He adds that “By helping promote that content, over time a relationship is built between an influencer and myself, which works in a reciprocal marketing manner”.
Nika Wolf’s very own Nika Underwood explains that she’s worked on influencer programs of all magnitudes, to include ones with influencers like the Kardashians and Jenners.
She says “One thing most brands miss is that they are doing mass campaigns with small accounts that post once and the collaboration is completed”. She adds “We prefer to work long term with every influencer that shows professionalism, as it builds not only our relationship with the influencer but their followers trust them more when they keep endorsing the same product for a long time”.
Anamaria Scuric of Travelpreneur Tribe explains “One of the key things when building an influencer marketing campaign is to take the time to build a real and genuine relationship to see if we are a good fit for each other”.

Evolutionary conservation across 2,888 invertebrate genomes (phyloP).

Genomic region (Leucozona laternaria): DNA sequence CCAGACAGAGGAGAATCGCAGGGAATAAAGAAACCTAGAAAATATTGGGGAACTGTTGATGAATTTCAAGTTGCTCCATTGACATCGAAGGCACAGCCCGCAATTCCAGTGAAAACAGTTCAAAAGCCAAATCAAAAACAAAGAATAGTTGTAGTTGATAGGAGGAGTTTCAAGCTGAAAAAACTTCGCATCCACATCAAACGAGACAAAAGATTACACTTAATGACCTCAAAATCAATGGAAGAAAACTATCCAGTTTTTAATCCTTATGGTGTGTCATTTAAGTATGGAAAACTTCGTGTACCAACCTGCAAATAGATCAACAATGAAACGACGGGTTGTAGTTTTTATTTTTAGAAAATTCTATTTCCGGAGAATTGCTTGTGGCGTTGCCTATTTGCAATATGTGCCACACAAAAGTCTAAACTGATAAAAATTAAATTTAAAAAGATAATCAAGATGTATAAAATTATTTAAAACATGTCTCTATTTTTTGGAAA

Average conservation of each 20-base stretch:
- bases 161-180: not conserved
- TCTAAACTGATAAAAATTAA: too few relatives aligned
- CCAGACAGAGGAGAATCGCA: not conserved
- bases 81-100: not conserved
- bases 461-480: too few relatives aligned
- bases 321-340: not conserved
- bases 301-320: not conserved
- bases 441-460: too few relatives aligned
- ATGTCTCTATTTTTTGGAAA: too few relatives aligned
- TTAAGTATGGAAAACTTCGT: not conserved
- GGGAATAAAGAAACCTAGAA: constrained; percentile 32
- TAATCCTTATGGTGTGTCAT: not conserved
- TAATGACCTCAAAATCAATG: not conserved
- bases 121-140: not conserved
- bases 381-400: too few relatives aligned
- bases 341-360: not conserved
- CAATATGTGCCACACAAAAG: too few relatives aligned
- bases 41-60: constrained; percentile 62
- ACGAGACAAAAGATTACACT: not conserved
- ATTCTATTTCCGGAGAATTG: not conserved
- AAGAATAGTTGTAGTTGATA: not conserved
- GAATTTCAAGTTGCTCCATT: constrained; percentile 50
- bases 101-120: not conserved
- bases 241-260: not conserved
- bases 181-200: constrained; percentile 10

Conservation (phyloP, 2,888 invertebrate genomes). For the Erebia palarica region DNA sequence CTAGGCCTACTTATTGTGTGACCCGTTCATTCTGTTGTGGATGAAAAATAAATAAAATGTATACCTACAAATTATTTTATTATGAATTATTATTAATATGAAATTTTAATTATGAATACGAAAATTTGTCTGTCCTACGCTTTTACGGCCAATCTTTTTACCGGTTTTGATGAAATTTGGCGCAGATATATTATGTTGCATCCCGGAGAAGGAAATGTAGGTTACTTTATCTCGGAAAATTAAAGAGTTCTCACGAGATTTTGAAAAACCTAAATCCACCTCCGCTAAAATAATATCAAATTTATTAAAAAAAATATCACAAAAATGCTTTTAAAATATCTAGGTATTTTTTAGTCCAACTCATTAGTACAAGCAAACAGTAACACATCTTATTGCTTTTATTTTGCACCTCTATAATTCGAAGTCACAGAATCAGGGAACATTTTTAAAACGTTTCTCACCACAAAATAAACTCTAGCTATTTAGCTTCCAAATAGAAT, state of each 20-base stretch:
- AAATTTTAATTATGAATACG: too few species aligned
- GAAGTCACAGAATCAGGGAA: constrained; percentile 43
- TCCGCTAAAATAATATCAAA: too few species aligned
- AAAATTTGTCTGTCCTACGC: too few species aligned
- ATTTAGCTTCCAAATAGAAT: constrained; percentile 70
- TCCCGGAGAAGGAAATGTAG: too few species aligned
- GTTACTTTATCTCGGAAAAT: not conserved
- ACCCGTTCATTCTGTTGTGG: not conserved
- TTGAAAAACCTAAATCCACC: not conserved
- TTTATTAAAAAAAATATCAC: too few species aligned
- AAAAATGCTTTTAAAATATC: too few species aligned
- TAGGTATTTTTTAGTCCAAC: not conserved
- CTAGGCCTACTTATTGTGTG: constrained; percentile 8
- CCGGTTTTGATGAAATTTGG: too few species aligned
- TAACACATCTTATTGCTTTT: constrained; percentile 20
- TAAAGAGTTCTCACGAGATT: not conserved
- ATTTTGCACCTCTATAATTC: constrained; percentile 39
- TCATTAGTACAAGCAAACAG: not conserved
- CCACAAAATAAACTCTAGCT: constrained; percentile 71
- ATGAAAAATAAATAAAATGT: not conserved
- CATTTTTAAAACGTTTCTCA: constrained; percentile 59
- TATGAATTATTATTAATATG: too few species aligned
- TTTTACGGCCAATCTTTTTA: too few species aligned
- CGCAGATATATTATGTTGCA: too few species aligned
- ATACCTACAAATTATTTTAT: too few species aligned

Anamaria mentions that influencers typically receive a lot in their inbox, so you have to really stand out. “Start by following them on social media, commenting on their posts, asking questions and being truly engaged”. She says “Once when the relationship has been established and you know they have seen and interacted with you, then you can reach out with a proposal that would be mutually beneficial”. She also advises making your interactions personalized.
Jeff Rizzo from The Slumber Yard states “The biggest thing that we’ve done is befriend influencers”. He adds “This way we are always top-of-mind and their comments about us remain largely positive”.
To kick it up a notch, he says to take your time building the relationship. “We understand that they get dozens of pitches per day—most of which do not even take the time to investigate their audience—so we make sure to take the extra time, which has really improved our hit rate”.